By Donna J. Choo
I grew up in Hawai‘i, on the island of O‘ahu, where my moviegoing love began at Queen’s Theater in Kaimuki, and the Waialae and Kailua Drive-ins. It was at Queen’s, before it screened only X-rated films, where I longed to be Charlie in Willy Wonka’s glass elevator. It was where I finally understood my sister’s high school crush on Al Pacino while watching “Serpico,” and where my brother and I began our lifelong obsession with “Singin’ in the Rain.” We dared to be dreamers then.
I came of age at drive-ins on a steady diet of Carnation’s Malted Milk and Disney, then moved on to snack bar pizza, and Boone’s Farm, when wine with screw tops were for underaged teens. I remember those wonky metal drive-in speakers that precariously tapped against the car window as the film echoed around you from the surrounding cars, together under the stars.
I also grew up knowing early on that I was different. I knew I was queer before there was a language for it, before pro-nouns, hashtags, rainbows, Pride parades, and same-sex marriage were even a thought, much less believed possible. So despite my love of cinema, like one of my favorite Gershwin tunes, what I saw onscreen meant love was for everyone else, “but not for me.”
That is, until 2004, when Alice Wu made her directorial debut with the romantic comedy “Saving Face.” It features two Asian American women falling in love with all its familial messiness — the pain, dysfunction, laughter, acceptance, and love. Brilliant, on-the-rise, young surgeon, Wilhelmina (‘Wil’) (played with goofy endearing diffidence by Michelle Krusiec) is closeted yet dutiful and committed to her feisty widowed mother, Hwei-Lan (a radiant Joan Chen). Just as Wil starts a promising romance with openly gay, sexy prima ballerina Vivian (played with subtle yet sultry charm by Lynn Chen), Wil’s mother moves in with her. She’s 48, single, and pregnant, and has disgraced her own parents. Wil must choose between her mother and her truth. Yet, both daughter and mother are surprised to realize how much they share in common.
Where I first saw “Saving Face,” I can’t remember at all. However, I’m certain it was opening weekend, because to this day I habitually and religiously support these little-engine-that-could films on crucial opening weekends because box office talks. Since then, I have watched it countless times, and am always reminded how far ahead of its time it was. Not only does it offer a romantic comedy with an Asian tomboy who gets the girl, it’s positively feminist. There’s a middle-aged woman as a “cougar” before the term ever entered our vernacular. Moreover, there’s talk of menopause, and matter-of-fact mention of choice when it comes to unplanned pregnancy, which is now seen so differently since the overturning of Roe v. Wade.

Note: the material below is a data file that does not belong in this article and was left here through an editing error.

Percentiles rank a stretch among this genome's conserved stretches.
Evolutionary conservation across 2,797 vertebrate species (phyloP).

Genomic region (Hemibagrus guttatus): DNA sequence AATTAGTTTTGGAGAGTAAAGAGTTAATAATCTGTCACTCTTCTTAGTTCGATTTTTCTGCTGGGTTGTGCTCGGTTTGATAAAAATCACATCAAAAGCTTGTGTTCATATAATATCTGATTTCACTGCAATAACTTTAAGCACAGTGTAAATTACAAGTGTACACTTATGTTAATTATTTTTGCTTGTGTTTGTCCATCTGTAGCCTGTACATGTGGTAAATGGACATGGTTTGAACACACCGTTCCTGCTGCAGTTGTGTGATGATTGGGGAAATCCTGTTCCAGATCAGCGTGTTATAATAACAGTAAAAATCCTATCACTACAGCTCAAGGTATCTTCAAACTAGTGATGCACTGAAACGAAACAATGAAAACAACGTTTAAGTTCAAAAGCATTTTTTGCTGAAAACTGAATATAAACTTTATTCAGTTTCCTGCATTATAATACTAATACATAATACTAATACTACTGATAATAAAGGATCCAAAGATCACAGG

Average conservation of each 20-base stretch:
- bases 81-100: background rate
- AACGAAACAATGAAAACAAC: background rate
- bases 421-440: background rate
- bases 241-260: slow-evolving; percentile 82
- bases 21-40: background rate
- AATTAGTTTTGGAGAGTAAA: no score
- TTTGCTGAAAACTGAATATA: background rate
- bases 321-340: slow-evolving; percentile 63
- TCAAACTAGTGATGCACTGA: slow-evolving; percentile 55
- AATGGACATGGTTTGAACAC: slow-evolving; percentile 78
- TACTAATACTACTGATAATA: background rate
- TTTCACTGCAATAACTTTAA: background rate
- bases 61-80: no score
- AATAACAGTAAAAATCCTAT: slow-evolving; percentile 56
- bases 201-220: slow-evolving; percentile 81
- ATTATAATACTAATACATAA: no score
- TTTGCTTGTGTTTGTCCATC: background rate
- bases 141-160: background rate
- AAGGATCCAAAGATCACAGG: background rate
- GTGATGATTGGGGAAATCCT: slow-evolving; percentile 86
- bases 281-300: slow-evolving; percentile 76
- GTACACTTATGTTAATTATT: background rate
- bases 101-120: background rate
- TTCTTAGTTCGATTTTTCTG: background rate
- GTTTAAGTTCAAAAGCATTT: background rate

For me, what also truly resonates is when Wil walks across a crowded dance floor, followed by the watchful eyes of family and friends, and asks Vivian simply, “Dance with me, please.” As the two women awkwardly do so, most people keep dancing while some leave abruptly in protest. Then, in unison Wil and Vivian say, “Fuck ’em,” and kiss. It’s wonderful and revolutionary and gives the coming-out story — particularly in 2004 when it premiered — a rarely seen ending, one in favor of humor and hope.
Years ago, I became friends with a fellow MPEG member, film editor Ashley Monti. Born in Toronto and raised in Rome, she is the biggest fan of “Saving Face” I know. To this day, she regularly loans out her personal DVD, determined to hook new fans. She recently told me, “‘Saving Face’ helped me come out to myself.”
Ashley and I couldn’t have grown up more differently and yet, in this quirky romantic comedy we both see bits of ourselves. Isn’t that what great films do? They are transcendent, and transport us, and represent ourselves in ways that truly matter.
Donna J. Choo is a story analyst and writer, Film Independent Fellow, and recent honoree at the Julia S. Gouw Short Film Fund.